When Will it be Safe to Hold Events Again?

May 6, 2020

The words on everyone’s lips……. So, let’s be honest, there won’t be a 100% “safe” event until there is a vaccine available. It seems likely that technology will soon be in our lives to test and track COVID- 19, as a reduced lockdown could be in touching distance and apps are being trialled. In the meantime, the industry is looking at ways to make events safer and working towards a “new normal” to host business events.

Covid-19 has shown us how quickly things can change and the need to adapt.  The pace of having to do things differently shows no signs of slowing down. We need to continue to adapt and keep planning and collaborating to make live events what we do – again.

Agreed, digital events are a great short-term solution, but what makes us human are those social cues and reactions we get from looking someone in the eye and listening to what they have to say.  It’s impossible to deliver this virtually, no matter how much we try to stimulate interactions and engagement.  Combine this with reports that video chat fatigue is already a thing, tells us we need to be thinking more about how we can physically bring people together safely to share key messages with customers and teams again – getting their thoughts and feedback in a live environment.

So, as the next scene in what feels like a Hollywood script is being drafted, what are Event Planners starting to think about?

Where and when

Getting delegates to a venue safely is the first hurdle to overcome. Choosing a more local venue will reduce a number of potential risks and introducing later start times could avoid peaks in public transport. Non city centre venues offer some advantages as well, lowering the potential touch points for the delegates attending in person. Staggering arrival times and going all digital with registration will allow guests to arrive comfortably and securely, with the inclusion of “tracking and testing” also being a potential consideration for some.

Contact points

Thinking about the duration of an event with less physical touch points is next.  Reducing business critical overnight stays and including alternative catering options will give a safer perception and encourage delegate attendance.  Creating an environment that incorporates social distancing but keeping the human touch means thinking more about the delegate flow and using space differently.

Hybrid events

Accommodating what the government guidelines will be in terms of attendee numbers for business events is going to bring live and digital events together for sure.  Creating the energy from smaller numbers of people being together physically, and then linking them up with colleagues around the country and the globe will surely be the best of both worlds in the immediate future.

What about backstage? How are venue partners planning to open safely and anticipating what an ease in lockdown might mean for live events?

Hygiene and cleaning regimes

International hotel groups such as Hilton and IHG are publicising enhanced cleaning protocols in partnership with household brands such as Dettol to provide some peace of mind around safety to travellers and delegates. In the meantime, independent venues are replacing pick n’ mix stops with sanitisation stations in the delegate journey to protect against the risk of infection from colleagues and team members. We’re gathering this documentation and tracking who’s doing what, so that we can best advise customers.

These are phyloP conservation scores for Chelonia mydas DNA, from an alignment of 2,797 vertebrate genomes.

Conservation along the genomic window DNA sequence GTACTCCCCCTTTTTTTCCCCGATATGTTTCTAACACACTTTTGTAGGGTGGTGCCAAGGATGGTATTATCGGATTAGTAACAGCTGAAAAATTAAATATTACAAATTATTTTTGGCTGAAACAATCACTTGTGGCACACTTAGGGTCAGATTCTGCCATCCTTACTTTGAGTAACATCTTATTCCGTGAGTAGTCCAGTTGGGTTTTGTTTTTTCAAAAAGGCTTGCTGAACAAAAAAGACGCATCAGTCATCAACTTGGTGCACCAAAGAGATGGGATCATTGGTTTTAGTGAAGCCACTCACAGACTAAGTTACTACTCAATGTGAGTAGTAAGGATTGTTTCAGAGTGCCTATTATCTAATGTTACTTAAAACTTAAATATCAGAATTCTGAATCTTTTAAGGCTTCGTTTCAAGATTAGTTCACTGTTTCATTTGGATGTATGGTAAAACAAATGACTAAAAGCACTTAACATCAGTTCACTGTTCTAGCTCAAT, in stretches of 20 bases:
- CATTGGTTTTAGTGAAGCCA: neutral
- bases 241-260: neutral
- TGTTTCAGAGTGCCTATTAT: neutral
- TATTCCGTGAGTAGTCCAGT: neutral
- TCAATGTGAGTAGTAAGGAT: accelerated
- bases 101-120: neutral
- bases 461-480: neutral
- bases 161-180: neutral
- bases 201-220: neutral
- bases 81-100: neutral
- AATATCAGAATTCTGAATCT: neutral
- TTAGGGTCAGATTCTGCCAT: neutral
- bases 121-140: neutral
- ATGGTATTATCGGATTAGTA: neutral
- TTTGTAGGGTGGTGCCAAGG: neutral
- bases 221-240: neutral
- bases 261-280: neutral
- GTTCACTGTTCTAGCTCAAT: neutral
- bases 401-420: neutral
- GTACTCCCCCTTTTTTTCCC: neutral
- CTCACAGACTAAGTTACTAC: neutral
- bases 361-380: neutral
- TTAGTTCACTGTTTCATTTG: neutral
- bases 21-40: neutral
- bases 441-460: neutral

Supply chains and catering design

Venues are preparing catering options that will likely be dictated not only with safety in mind but also by the choice of produce available due to the disruption in supply chains.  On a positive this will continue to contribute to improving net zero outputs as locally sourced ingredients will feature in new recipes and menu design.  Gone for now are the days of a 2-course hot/cold buffet, replaced instead with individually wrapped snacks and grab and go style lunches.

Delegate logistics

Another immediate change venue partners are implementing is social distancing.  Venues are busy setting up meeting rooms to calculate what revised meeting room capacities might be, before updating virtual tours to share the “new normal” set up of an event.  Groups such as the Studio are introducing one-way systems for delegates to navigate around the venue and incorporating social distancing markers to keep safe distances between everyone. Expect the last-minute nature of events to evolve as well, which is no doubt music to most event planners’ ears!  Where in the past it was a badge of honour to accommodate dietary requests or late running morning refreshments this might just not be possible in a world of locally supplied food and social distancing.

As an agency we’re a touch point for all these areas, our operational understanding of venues and detailed knowledge of events pre COVID-19, is bringing everyone’s thoughts, questions and concerns together to find new solutions.  Working openly to find out what might be possible to create the live event buzz we all crave but in smaller numbers, whilst keeping everyone safe and without significantly impacting costs.  Within the last couple of weeks, our discussions with customers have started to move away from postponement and cancellations to thinking about future events differently: –

  • What is the impact of reduced room capacities?
  • Do we have a contingency plan if the space no longer fits the event?
  • Which venues might be at risk in the short term?
  • How will the logistics of the event look once our “coronacation” is over?

As we fast forward to 2021 and a live event stage set, I am pretty sure we know that a relatable topic for a wee while at least will be all about RESILIENCE and the HUMAN SPIRIT.

Please feel free to contact me to talk over how any of these points might impact your events in the future.

Paulineb@conferencecare.com / 07760 174442